It all takes time: the rights deal, the script, and the talent package — meaning the actors, the studio and the directors.

Only about .01 percent of film industry has the clout to get the right actors and financiers on board quickly. We’re talking people like Steven Spielberg.

Sometimes it all comes together, but then the studio decides to hold off for a few years because they have another project slated in that genre.

Q: What advice would you give to novelists who want to do everything possible to make the movie dream come true?

BT: It’s all about persistence. Do the groundwork. Look up production companies that actually make movies in the vein of your book. Matching your book to a production company’s genres is key. A lot of books won’t get read because the genre doesn’t match up.

Next, find their development execs.  All of this can be done through the site IMDB, which lists production companies and the movies they’ve done.

Once you’ve found the right people to contact, write a cover letter about why you think your book will be the next big franchise.  Like with publishing, it will take time. You may want to submit to hundreds of contacts.  And reactions are highly subjective.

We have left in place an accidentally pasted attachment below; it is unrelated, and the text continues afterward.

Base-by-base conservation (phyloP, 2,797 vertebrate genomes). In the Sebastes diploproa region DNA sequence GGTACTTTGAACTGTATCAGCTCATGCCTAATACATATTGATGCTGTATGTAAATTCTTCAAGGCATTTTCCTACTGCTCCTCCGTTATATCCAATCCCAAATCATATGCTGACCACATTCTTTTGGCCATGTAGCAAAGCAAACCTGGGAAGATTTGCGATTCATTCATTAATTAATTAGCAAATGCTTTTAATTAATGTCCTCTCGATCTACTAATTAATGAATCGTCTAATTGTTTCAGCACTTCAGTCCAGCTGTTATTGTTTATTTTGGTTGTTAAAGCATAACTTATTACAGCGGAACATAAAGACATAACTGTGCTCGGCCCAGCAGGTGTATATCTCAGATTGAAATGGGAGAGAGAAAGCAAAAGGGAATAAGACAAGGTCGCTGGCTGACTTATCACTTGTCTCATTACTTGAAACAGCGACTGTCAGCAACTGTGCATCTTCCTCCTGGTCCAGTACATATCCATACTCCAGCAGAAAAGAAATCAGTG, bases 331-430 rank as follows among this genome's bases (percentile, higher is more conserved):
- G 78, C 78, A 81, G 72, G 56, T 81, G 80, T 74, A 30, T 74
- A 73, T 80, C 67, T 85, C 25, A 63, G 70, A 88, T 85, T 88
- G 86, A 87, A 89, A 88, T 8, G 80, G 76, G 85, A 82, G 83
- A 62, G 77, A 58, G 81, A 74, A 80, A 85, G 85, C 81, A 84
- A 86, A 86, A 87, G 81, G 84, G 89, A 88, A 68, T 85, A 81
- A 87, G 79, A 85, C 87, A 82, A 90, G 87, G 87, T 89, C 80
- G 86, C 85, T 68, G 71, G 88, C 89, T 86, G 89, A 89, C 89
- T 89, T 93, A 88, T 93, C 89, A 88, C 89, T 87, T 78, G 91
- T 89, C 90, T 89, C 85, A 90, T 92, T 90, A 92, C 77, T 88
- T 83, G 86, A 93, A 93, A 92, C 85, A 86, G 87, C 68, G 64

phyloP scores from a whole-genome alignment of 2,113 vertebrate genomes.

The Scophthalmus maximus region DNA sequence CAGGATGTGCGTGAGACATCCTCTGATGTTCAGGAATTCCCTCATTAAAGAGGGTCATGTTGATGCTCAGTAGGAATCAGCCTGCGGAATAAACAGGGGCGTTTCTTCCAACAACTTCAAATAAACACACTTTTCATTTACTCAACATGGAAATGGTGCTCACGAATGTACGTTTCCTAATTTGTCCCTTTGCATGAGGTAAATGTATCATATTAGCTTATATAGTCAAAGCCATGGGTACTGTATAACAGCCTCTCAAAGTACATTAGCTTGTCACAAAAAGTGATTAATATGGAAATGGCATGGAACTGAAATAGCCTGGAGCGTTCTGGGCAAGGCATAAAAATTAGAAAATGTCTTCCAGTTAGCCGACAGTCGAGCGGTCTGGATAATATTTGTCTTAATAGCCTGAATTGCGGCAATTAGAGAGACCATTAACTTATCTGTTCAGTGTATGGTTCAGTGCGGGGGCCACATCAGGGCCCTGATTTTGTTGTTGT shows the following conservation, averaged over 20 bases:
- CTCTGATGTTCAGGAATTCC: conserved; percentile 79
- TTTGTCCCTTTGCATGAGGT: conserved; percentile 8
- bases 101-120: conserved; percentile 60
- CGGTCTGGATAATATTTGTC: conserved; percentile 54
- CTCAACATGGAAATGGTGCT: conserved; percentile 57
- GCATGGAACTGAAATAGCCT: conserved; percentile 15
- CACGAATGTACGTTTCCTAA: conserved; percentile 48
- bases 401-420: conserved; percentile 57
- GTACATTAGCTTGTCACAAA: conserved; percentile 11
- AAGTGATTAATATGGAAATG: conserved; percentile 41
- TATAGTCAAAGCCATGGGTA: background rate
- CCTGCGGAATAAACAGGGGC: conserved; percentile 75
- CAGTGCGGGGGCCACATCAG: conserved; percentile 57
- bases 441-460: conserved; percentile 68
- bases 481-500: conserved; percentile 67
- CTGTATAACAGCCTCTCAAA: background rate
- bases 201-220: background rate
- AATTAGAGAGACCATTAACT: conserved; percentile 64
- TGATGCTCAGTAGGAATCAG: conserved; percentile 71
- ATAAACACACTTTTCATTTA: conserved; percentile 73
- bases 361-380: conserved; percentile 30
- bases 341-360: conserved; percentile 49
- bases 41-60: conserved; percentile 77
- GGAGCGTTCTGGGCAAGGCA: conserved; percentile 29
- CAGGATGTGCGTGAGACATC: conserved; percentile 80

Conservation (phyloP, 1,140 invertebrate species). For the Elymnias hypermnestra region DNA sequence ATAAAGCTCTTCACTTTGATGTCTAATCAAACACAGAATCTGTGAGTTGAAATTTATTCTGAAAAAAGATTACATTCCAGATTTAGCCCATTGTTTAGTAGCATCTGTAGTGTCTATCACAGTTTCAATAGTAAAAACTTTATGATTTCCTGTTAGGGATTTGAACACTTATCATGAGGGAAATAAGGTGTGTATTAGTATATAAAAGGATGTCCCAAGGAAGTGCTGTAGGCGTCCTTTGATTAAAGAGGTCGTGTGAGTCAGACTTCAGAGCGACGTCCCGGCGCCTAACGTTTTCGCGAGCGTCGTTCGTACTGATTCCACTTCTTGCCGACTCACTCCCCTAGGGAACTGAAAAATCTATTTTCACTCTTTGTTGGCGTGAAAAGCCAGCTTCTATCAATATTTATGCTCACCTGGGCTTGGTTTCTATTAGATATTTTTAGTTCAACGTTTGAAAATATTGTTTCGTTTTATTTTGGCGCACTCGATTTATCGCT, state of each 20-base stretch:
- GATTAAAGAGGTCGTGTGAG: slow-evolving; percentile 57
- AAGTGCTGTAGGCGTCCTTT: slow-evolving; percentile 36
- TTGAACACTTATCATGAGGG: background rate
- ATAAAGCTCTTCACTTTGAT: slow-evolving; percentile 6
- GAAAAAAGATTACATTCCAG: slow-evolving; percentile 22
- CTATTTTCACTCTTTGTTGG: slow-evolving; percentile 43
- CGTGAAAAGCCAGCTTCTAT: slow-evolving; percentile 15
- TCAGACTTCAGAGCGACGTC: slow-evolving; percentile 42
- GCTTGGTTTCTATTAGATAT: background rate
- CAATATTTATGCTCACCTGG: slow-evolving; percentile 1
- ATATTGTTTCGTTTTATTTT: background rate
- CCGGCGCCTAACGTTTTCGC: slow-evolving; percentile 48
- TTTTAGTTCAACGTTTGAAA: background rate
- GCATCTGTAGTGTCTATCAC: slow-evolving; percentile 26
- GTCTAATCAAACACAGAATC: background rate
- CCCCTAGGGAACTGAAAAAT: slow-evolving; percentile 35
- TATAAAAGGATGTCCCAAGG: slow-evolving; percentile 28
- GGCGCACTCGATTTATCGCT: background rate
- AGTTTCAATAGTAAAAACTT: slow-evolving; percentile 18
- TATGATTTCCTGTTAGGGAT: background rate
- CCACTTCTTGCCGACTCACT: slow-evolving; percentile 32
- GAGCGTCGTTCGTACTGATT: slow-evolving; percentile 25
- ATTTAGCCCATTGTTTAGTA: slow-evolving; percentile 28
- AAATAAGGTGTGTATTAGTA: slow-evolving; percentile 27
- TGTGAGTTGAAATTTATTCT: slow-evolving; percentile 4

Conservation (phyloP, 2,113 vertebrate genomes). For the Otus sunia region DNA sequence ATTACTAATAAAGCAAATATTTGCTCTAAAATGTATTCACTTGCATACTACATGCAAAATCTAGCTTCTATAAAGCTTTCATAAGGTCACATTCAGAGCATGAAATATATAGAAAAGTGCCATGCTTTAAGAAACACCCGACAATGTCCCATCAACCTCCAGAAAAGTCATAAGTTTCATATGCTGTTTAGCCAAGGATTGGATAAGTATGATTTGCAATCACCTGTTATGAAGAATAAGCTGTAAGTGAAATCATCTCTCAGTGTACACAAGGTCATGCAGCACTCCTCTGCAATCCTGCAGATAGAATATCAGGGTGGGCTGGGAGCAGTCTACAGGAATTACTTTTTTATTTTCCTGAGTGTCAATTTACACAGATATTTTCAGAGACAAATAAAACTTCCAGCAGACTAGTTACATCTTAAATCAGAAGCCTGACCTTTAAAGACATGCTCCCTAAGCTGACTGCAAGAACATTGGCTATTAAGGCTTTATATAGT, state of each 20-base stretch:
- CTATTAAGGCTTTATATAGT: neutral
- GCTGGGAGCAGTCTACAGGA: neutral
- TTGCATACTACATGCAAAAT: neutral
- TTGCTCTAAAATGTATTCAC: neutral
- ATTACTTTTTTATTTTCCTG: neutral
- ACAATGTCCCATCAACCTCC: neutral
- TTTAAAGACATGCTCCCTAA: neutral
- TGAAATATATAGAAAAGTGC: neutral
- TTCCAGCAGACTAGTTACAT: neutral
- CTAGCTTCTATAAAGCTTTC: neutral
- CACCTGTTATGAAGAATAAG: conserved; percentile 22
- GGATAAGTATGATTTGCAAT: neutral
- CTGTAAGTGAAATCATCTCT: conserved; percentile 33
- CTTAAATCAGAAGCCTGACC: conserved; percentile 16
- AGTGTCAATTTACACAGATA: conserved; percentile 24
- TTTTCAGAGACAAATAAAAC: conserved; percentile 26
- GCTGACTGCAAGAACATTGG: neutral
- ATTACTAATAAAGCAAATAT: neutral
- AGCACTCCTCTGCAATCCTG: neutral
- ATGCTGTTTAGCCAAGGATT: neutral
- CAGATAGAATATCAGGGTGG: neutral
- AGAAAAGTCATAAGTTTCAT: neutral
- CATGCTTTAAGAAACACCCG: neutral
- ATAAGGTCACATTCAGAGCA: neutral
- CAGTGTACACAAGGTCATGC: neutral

Finally, don’t count on somebody else like your agent to do this for you. You need to carry your own water from the well. It’s too speculative and the results are too uncertain for agents to invest the amount of time and energy required. They may also not want to submit work by an author without a track record to their contacts; in this industry you need to protect your contacts, and your name.

SB: Thank you, Brett!

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Newsflash: Woman’s World Mag Runs Cover Story on BookSavvy Author

by Sharon Bially on July 24, 2017

“If you haven’t heard the buzz about a new weight-loss program called Bright Line Eating, you will soon”…

So begins the cover story of Woman’s World’s July / August edition, which we’re so proud to say features Susan Peirce Thompson and her book Bright Line Eating: The Science of Living Happy, Thin & Free.

The feature, titled “Better Than Gastric Bypass” describes the weight loss program in Susan’s book and offers meal plans and a testimonial from one of Susan’s clients who dropped nearly 200 pounds.

Join us in congratulating Susan on an amazing program and book, and a sweet cover story to match!